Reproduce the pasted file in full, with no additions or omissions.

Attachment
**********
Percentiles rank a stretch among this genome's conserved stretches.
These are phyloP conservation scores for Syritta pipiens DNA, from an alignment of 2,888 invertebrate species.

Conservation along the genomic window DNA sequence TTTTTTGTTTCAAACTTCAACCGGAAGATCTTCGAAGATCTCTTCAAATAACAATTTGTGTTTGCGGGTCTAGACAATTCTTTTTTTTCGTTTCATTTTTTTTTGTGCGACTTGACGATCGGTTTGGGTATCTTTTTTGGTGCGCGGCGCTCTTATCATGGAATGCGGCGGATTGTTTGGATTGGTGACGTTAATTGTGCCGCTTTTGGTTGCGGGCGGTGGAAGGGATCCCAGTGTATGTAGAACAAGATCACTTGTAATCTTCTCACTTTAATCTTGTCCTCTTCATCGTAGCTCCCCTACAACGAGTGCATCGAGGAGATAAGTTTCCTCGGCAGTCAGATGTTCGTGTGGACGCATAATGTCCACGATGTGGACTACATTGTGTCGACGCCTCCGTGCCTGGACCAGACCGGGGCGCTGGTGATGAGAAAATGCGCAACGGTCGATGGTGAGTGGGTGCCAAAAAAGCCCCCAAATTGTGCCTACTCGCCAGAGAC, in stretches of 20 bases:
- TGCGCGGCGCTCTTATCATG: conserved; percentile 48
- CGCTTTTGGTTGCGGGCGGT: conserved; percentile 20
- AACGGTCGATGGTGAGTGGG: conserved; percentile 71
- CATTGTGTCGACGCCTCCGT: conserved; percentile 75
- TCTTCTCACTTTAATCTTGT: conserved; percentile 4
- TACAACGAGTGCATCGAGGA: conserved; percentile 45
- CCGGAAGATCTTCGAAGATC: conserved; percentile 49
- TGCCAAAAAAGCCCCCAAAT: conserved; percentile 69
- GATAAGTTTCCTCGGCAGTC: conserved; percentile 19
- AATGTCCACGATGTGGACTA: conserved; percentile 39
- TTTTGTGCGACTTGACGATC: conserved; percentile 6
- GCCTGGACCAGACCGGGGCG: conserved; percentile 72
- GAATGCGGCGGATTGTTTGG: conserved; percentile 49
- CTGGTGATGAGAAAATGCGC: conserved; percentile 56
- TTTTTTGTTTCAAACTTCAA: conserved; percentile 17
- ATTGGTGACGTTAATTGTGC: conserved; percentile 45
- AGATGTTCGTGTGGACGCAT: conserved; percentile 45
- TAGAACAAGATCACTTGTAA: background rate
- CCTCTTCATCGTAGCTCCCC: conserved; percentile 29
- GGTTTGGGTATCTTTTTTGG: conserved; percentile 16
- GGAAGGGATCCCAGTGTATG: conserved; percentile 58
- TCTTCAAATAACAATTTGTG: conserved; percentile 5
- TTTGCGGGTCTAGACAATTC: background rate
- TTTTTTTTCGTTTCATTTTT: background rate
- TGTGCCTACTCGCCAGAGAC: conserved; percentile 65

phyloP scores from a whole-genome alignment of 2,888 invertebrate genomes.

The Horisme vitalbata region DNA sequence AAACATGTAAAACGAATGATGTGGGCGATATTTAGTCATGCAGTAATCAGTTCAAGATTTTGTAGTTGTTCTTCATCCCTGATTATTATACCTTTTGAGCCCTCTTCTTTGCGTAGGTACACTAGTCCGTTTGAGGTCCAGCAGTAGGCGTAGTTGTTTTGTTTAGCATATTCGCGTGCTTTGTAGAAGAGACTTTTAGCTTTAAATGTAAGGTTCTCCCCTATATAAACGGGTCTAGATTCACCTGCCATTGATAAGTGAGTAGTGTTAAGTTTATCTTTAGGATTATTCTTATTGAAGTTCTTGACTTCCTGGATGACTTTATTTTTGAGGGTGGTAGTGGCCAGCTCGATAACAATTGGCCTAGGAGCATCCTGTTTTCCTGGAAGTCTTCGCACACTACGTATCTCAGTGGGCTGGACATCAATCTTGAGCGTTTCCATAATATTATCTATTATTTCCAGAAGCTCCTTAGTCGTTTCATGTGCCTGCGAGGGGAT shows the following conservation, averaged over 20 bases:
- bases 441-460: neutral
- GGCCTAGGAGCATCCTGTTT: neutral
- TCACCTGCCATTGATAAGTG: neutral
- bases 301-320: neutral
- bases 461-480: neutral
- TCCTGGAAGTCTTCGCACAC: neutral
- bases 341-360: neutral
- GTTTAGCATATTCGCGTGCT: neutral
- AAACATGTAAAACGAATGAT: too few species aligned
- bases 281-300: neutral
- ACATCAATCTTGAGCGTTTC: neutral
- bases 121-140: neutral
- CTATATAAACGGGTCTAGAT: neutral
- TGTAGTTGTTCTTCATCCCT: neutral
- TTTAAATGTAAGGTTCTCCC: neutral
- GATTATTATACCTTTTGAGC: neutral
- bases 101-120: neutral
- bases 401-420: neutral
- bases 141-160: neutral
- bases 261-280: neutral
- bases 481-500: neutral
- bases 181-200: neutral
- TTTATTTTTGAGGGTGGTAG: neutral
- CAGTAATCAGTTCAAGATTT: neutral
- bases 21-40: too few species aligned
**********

Percentiles rank a stretch among this genome's conserved stretches.
These are phyloP conservation scores for Syritta pipiens DNA, from an alignment of 2,888 invertebrate species.

Conservation along the genomic window DNA sequence TTTTTTGTTTCAAACTTCAACCGGAAGATCTTCGAAGATCTCTTCAAATAACAATTTGTGTTTGCGGGTCTAGACAATTCTTTTTTTTCGTTTCATTTTTTTTTGTGCGACTTGACGATCGGTTTGGGTATCTTTTTTGGTGCGCGGCGCTCTTATCATGGAATGCGGCGGATTGTTTGGATTGGTGACGTTAATTGTGCCGCTTTTGGTTGCGGGCGGTGGAAGGGATCCCAGTGTATGTAGAACAAGATCACTTGTAATCTTCTCACTTTAATCTTGTCCTCTTCATCGTAGCTCCCCTACAACGAGTGCATCGAGGAGATAAGTTTCCTCGGCAGTCAGATGTTCGTGTGGACGCATAATGTCCACGATGTGGACTACATTGTGTCGACGCCTCCGTGCCTGGACCAGACCGGGGCGCTGGTGATGAGAAAATGCGCAACGGTCGATGGTGAGTGGGTGCCAAAAAAGCCCCCAAATTGTGCCTACTCGCCAGAGAC, in stretches of 20 bases:
- TGCGCGGCGCTCTTATCATG: conserved; percentile 48
- CGCTTTTGGTTGCGGGCGGT: conserved; percentile 20
- AACGGTCGATGGTGAGTGGG: conserved; percentile 71
- CATTGTGTCGACGCCTCCGT: conserved; percentile 75
- TCTTCTCACTTTAATCTTGT: conserved; percentile 4
- TACAACGAGTGCATCGAGGA: conserved; percentile 45
- CCGGAAGATCTTCGAAGATC: conserved; percentile 49
- TGCCAAAAAAGCCCCCAAAT: conserved; percentile 69
- GATAAGTTTCCTCGGCAGTC: conserved; percentile 19
- AATGTCCACGATGTGGACTA: conserved; percentile 39
- TTTTGTGCGACTTGACGATC: conserved; percentile 6
- GCCTGGACCAGACCGGGGCG: conserved; percentile 72
- GAATGCGGCGGATTGTTTGG: conserved; percentile 49
- CTGGTGATGAGAAAATGCGC: conserved; percentile 56
- TTTTTTGTTTCAAACTTCAA: conserved; percentile 17
- ATTGGTGACGTTAATTGTGC: conserved; percentile 45
- AGATGTTCGTGTGGACGCAT: conserved; percentile 45
- TAGAACAAGATCACTTGTAA: background rate
- CCTCTTCATCGTAGCTCCCC: conserved; percentile 29
- GGTTTGGGTATCTTTTTTGG: conserved; percentile 16
- GGAAGGGATCCCAGTGTATG: conserved; percentile 58
- TCTTCAAATAACAATTTGTG: conserved; percentile 5
- TTTGCGGGTCTAGACAATTC: background rate
- TTTTTTTTCGTTTCATTTTT: background rate
- TGTGCCTACTCGCCAGAGAC: conserved; percentile 65

phyloP scores from a whole-genome alignment of 2,888 invertebrate genomes.

The Horisme vitalbata region DNA sequence AAACATGTAAAACGAATGATGTGGGCGATATTTAGTCATGCAGTAATCAGTTCAAGATTTTGTAGTTGTTCTTCATCCCTGATTATTATACCTTTTGAGCCCTCTTCTTTGCGTAGGTACACTAGTCCGTTTGAGGTCCAGCAGTAGGCGTAGTTGTTTTGTTTAGCATATTCGCGTGCTTTGTAGAAGAGACTTTTAGCTTTAAATGTAAGGTTCTCCCCTATATAAACGGGTCTAGATTCACCTGCCATTGATAAGTGAGTAGTGTTAAGTTTATCTTTAGGATTATTCTTATTGAAGTTCTTGACTTCCTGGATGACTTTATTTTTGAGGGTGGTAGTGGCCAGCTCGATAACAATTGGCCTAGGAGCATCCTGTTTTCCTGGAAGTCTTCGCACACTACGTATCTCAGTGGGCTGGACATCAATCTTGAGCGTTTCCATAATATTATCTATTATTTCCAGAAGCTCCTTAGTCGTTTCATGTGCCTGCGAGGGGAT shows the following conservation, averaged over 20 bases:
- bases 441-460: neutral
- GGCCTAGGAGCATCCTGTTT: neutral
- TCACCTGCCATTGATAAGTG: neutral
- bases 301-320: neutral
- bases 461-480: neutral
- TCCTGGAAGTCTTCGCACAC: neutral
- bases 341-360: neutral
- GTTTAGCATATTCGCGTGCT: neutral
- AAACATGTAAAACGAATGAT: too few species aligned
- bases 281-300: neutral
- ACATCAATCTTGAGCGTTTC: neutral
- bases 121-140: neutral
- CTATATAAACGGGTCTAGAT: neutral
- TGTAGTTGTTCTTCATCCCT: neutral
- TTTAAATGTAAGGTTCTCCC: neutral
- GATTATTATACCTTTTGAGC: neutral
- bases 101-120: neutral
- bases 401-420: neutral
- bases 141-160: neutral
- bases 261-280: neutral
- bases 481-500: neutral
- bases 181-200: neutral
- TTTATTTTTGAGGGTGGTAG: neutral
- CAGTAATCAGTTCAAGATTT: neutral
- bases 21-40: too few species aligned